Depending on your computing needs, there might be a void where a netbook actually makes a lot of sense to you. For some, netbooks play the role of a cheap ultra-portable, for others it's about the miniature footprint and the perfect couch companion. For enthusiasts, it's often the case that netbooks fill the role of a secondary or even tertiary mobile system.
Unfortunately unlike desktop systems, mobile solutions are usually very limited in terms of customization. Shopping online and building your own portable solution does offer certain flexibility in terms of what hardware you want, but are still confined to what the particular manufacturer offers.
With this in mind, OCZ is offering the Neutrino 10 Do-It-Yourself netbook ($280), that allows users to select and install their own storage, memory and operating system. For those of us that have a spare laptop hard drive or an extra stick of memory lying around, the Neutrino seems like a great value.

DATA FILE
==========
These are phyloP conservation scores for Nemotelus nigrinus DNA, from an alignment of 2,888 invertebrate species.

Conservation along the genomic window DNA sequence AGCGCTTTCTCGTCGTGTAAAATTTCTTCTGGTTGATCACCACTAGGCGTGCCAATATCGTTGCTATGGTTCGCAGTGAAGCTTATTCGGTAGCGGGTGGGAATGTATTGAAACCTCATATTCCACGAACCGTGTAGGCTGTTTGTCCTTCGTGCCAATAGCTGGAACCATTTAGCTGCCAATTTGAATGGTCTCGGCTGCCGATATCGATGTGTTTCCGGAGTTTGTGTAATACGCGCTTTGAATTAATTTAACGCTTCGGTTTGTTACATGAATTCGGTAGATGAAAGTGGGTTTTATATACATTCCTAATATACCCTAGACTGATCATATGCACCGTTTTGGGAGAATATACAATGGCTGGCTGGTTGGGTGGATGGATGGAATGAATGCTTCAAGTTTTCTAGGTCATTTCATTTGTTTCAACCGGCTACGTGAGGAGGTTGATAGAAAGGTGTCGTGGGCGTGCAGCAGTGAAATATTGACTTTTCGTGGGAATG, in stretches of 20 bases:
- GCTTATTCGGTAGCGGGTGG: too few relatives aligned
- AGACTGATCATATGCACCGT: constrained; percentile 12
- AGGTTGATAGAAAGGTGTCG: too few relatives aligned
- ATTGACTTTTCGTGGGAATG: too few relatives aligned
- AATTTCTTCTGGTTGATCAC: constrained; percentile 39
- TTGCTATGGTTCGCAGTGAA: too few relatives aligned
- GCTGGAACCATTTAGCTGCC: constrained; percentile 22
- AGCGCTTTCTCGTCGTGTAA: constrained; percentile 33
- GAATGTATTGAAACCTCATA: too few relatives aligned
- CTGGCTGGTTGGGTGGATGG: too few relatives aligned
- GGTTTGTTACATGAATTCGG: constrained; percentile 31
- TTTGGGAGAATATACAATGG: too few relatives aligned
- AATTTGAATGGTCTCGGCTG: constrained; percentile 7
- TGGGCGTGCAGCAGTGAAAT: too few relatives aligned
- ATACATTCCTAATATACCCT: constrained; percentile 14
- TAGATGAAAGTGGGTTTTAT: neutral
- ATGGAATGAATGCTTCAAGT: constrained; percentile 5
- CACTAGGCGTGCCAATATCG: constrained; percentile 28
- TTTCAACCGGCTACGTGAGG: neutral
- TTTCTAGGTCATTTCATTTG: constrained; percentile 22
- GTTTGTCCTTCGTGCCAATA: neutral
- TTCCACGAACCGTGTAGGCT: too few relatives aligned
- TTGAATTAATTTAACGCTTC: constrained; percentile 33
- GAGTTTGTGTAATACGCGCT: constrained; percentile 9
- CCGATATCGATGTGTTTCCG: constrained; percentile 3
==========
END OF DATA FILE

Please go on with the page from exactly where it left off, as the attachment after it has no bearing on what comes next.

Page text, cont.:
But as we mentioned in our previous netbook round-up coverage, because processing power is uniform among today's netbooks, it's build quality that matters the most. This is where our emphasis will go in testing the Neutrino netbook, besides the obvious value proposition for getting a full system up and running with the barebones hardware.
The Neutrino arrives in the shoebox-like retail box. Inside you will find the 10 netbook barebones, a power adapter, four screws, a 4-cell battery, driver disc, installation guide and quick setup guide.
For the purpose of reviewing this system, OCZ provided us with a 2GB stick of their PC2 5400 memory ($30) and an Apex Series 120GB solid state drive ($350), which is one of their mainstream SSD products.